Josh Chafetz on Oxblog links to his review of Thomas Frank’s What’s the Matter with Kansas? (published by Metropolitan Books). While his take is quite interesting (and I think true), Ken’s posting on Chicagoboyz on June 2 took specific aim at the economic thesis; he pragmatically points to variables Frank leaves out. These writers share a generousity of spirit lacking in Frank. I appreciate their assumptions that those of us in flyover country are rational; we make decisions based on real values even if they differ from those of Lewis Lapham—who published an article based on the book in the April 2004 Harper’s–and Thomas Frank. (I am inclined to say “real and so different from” but that is uncharitable.)
Since Ken’s posting, I’ve thought of some examples that argue against Frank’s thesis. This is probably from guilt and nostalgia – but I don’t think it ignores the tough core.
My brother, a real flyover person if there ever was one, complained that when the local family company for which he worked was taken over by a national one (owned, of course, by a Democrat) the budget for research and development was dramatically cut. Although the take-over brought high salaries (he rapidly rose in a much larger corporation and while his dissenting opinions led to his dismissal, it was with a multi-million dollar payment), he was not happy. Living in a small town, keeping his roots in that small town long after his professional life was more urban, he saw in terms of the future. But that is the perspective of rural America and family firms. Of coure, Frank is right; that company did pull out and hurt the town in which my brother had placed a factory.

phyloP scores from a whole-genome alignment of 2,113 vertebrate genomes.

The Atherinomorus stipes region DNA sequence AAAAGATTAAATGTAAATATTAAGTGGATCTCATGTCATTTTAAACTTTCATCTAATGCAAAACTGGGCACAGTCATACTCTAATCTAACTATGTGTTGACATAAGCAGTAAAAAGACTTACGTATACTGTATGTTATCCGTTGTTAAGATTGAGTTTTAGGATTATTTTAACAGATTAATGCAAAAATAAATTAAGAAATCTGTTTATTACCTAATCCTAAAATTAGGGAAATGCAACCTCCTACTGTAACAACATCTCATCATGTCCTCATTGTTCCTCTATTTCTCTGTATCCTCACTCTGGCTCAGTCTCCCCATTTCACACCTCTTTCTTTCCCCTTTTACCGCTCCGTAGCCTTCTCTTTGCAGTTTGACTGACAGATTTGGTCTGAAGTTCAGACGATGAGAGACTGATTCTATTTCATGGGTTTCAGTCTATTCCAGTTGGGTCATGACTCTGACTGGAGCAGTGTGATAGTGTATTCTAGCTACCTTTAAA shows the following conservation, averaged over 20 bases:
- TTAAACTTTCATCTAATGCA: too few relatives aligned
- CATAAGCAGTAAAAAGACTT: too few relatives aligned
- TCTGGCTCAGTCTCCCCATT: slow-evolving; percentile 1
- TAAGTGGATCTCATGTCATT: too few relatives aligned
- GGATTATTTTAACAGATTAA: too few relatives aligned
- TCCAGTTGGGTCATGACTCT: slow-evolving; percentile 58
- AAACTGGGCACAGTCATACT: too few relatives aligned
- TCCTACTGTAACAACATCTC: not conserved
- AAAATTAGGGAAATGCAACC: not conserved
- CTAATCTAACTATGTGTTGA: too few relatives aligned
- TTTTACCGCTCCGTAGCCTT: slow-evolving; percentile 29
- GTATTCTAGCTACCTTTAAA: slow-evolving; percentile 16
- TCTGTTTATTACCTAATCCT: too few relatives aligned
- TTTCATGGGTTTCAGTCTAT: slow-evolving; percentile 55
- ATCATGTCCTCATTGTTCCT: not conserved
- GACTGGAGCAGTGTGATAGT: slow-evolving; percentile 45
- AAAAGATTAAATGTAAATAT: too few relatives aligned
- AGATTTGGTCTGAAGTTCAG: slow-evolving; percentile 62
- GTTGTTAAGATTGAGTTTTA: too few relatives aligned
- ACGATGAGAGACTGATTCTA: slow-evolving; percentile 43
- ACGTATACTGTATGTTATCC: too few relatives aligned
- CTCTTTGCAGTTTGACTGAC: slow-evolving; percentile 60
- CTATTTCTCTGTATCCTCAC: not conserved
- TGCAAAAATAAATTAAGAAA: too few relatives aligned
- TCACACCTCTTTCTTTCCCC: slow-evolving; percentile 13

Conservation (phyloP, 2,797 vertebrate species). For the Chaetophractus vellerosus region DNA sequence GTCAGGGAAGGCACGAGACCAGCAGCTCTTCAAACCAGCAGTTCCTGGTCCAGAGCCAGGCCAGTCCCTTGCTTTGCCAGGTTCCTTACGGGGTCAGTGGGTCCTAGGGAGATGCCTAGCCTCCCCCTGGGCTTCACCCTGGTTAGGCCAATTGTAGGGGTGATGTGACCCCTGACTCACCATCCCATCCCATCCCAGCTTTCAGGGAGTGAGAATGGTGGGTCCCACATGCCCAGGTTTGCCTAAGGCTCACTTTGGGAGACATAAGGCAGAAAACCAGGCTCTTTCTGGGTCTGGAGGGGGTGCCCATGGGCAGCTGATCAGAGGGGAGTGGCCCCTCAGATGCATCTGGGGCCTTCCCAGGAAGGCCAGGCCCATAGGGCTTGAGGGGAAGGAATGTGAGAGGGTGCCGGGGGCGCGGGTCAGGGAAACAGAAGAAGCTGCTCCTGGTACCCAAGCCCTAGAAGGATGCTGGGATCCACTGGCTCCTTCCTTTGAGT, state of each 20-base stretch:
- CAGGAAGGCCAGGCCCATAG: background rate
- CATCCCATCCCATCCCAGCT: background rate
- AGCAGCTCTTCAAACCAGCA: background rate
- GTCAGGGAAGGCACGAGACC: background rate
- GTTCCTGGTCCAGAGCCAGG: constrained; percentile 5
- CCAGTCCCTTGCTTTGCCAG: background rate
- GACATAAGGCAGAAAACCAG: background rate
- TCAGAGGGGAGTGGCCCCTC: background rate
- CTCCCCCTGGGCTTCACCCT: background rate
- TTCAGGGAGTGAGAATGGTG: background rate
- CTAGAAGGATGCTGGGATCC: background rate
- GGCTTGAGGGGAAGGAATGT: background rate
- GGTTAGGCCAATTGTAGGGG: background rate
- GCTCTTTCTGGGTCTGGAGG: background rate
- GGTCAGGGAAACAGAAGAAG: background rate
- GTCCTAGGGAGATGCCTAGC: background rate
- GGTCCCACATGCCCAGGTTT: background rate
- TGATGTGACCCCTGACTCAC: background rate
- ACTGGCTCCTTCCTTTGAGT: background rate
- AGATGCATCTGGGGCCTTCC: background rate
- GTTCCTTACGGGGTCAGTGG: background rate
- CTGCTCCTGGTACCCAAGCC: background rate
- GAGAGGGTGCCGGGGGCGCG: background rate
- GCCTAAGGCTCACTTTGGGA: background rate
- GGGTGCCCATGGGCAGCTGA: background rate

But one of the virtues of the life to which Frank condescends is good capitalism –milking cash cows is unattractive to those who prepare for the future. (A party that opposes the death tax attracts those with such a vision, no matter how small the income.) Frank would blame the company and equate it with Republicans. I think there is little doubt that my brother, a staunch Republican, would blame the company and equate it with Democrats. Certainly, he finds his values mirrored in the party he supports.
What is often treasured in flyover country is the purposeful nature, the entanglement in the web of generations and history. Since I left that life (embedding myself in a similar region 800 miles away) and was often restive, I realize a price is sometimes exacted by that choice and both costs and rewards are seldom monetary. But we make our choice, dictated by a variety of variables. Our village had around 500 people, but knowledge of one another led to an early recognition that what was important to one man was not to another. Diversity of choice in defining the values by which you live is the most important diversity of all. And, for many of us, a choice to live in such a region offers rewards in terms of identity, faith, family, cohesiveness. Most of all, I would argue, in terms of a purpose that is not abstract but real.